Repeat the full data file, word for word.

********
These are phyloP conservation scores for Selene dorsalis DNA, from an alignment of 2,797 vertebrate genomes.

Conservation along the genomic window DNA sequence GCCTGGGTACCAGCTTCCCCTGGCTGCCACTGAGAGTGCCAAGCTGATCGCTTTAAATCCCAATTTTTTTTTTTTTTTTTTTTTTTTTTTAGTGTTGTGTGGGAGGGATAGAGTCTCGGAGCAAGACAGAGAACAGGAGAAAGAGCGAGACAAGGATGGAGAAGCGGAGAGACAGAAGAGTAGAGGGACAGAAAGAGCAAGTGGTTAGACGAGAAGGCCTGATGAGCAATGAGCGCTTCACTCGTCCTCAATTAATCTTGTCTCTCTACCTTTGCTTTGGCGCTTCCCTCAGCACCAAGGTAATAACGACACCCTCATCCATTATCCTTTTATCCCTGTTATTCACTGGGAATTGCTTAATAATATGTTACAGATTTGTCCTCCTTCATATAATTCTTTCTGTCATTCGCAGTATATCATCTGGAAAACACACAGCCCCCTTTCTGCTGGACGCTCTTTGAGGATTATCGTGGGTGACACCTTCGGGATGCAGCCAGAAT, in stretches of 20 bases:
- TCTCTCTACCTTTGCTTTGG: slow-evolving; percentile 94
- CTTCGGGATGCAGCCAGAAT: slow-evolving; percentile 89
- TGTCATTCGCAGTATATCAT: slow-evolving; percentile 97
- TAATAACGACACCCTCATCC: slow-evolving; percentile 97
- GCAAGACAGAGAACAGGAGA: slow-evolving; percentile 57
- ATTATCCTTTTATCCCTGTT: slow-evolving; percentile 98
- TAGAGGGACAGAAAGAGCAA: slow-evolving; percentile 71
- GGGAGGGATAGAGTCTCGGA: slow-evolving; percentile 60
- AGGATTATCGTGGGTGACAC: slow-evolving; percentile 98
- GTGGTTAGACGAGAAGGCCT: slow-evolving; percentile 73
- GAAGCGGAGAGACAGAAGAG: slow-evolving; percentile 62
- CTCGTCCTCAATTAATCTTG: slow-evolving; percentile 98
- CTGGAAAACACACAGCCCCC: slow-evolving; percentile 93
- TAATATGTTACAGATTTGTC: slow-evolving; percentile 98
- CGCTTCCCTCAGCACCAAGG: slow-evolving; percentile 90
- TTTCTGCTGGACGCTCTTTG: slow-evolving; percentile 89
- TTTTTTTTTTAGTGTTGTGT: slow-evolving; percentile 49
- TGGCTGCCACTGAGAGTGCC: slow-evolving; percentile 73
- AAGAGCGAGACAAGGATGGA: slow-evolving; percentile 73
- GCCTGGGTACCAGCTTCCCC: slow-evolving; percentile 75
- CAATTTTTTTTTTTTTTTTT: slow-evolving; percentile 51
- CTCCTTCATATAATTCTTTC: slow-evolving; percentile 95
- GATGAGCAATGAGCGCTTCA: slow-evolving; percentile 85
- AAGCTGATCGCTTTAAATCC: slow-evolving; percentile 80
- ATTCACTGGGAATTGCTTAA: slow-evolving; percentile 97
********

These are phyloP conservation scores for Selene dorsalis DNA, from an alignment of 2,797 vertebrate genomes.

Conservation along the genomic window DNA sequence GCCTGGGTACCAGCTTCCCCTGGCTGCCACTGAGAGTGCCAAGCTGATCGCTTTAAATCCCAATTTTTTTTTTTTTTTTTTTTTTTTTTTAGTGTTGTGTGGGAGGGATAGAGTCTCGGAGCAAGACAGAGAACAGGAGAAAGAGCGAGACAAGGATGGAGAAGCGGAGAGACAGAAGAGTAGAGGGACAGAAAGAGCAAGTGGTTAGACGAGAAGGCCTGATGAGCAATGAGCGCTTCACTCGTCCTCAATTAATCTTGTCTCTCTACCTTTGCTTTGGCGCTTCCCTCAGCACCAAGGTAATAACGACACCCTCATCCATTATCCTTTTATCCCTGTTATTCACTGGGAATTGCTTAATAATATGTTACAGATTTGTCCTCCTTCATATAATTCTTTCTGTCATTCGCAGTATATCATCTGGAAAACACACAGCCCCCTTTCTGCTGGACGCTCTTTGAGGATTATCGTGGGTGACACCTTCGGGATGCAGCCAGAAT, in stretches of 20 bases:
- TCTCTCTACCTTTGCTTTGG: slow-evolving; percentile 94
- CTTCGGGATGCAGCCAGAAT: slow-evolving; percentile 89
- TGTCATTCGCAGTATATCAT: slow-evolving; percentile 97
- TAATAACGACACCCTCATCC: slow-evolving; percentile 97
- GCAAGACAGAGAACAGGAGA: slow-evolving; percentile 57
- ATTATCCTTTTATCCCTGTT: slow-evolving; percentile 98
- TAGAGGGACAGAAAGAGCAA: slow-evolving; percentile 71
- GGGAGGGATAGAGTCTCGGA: slow-evolving; percentile 60
- AGGATTATCGTGGGTGACAC: slow-evolving; percentile 98
- GTGGTTAGACGAGAAGGCCT: slow-evolving; percentile 73
- GAAGCGGAGAGACAGAAGAG: slow-evolving; percentile 62
- CTCGTCCTCAATTAATCTTG: slow-evolving; percentile 98
- CTGGAAAACACACAGCCCCC: slow-evolving; percentile 93
- TAATATGTTACAGATTTGTC: slow-evolving; percentile 98
- CGCTTCCCTCAGCACCAAGG: slow-evolving; percentile 90
- TTTCTGCTGGACGCTCTTTG: slow-evolving; percentile 89
- TTTTTTTTTTAGTGTTGTGT: slow-evolving; percentile 49
- TGGCTGCCACTGAGAGTGCC: slow-evolving; percentile 73
- AAGAGCGAGACAAGGATGGA: slow-evolving; percentile 73
- GCCTGGGTACCAGCTTCCCC: slow-evolving; percentile 75
- CAATTTTTTTTTTTTTTTTT: slow-evolving; percentile 51
- CTCCTTCATATAATTCTTTC: slow-evolving; percentile 95
- GATGAGCAATGAGCGCTTCA: slow-evolving; percentile 85
- AAGCTGATCGCTTTAAATCC: slow-evolving; percentile 80
- ATTCACTGGGAATTGCTTAA: slow-evolving; percentile 97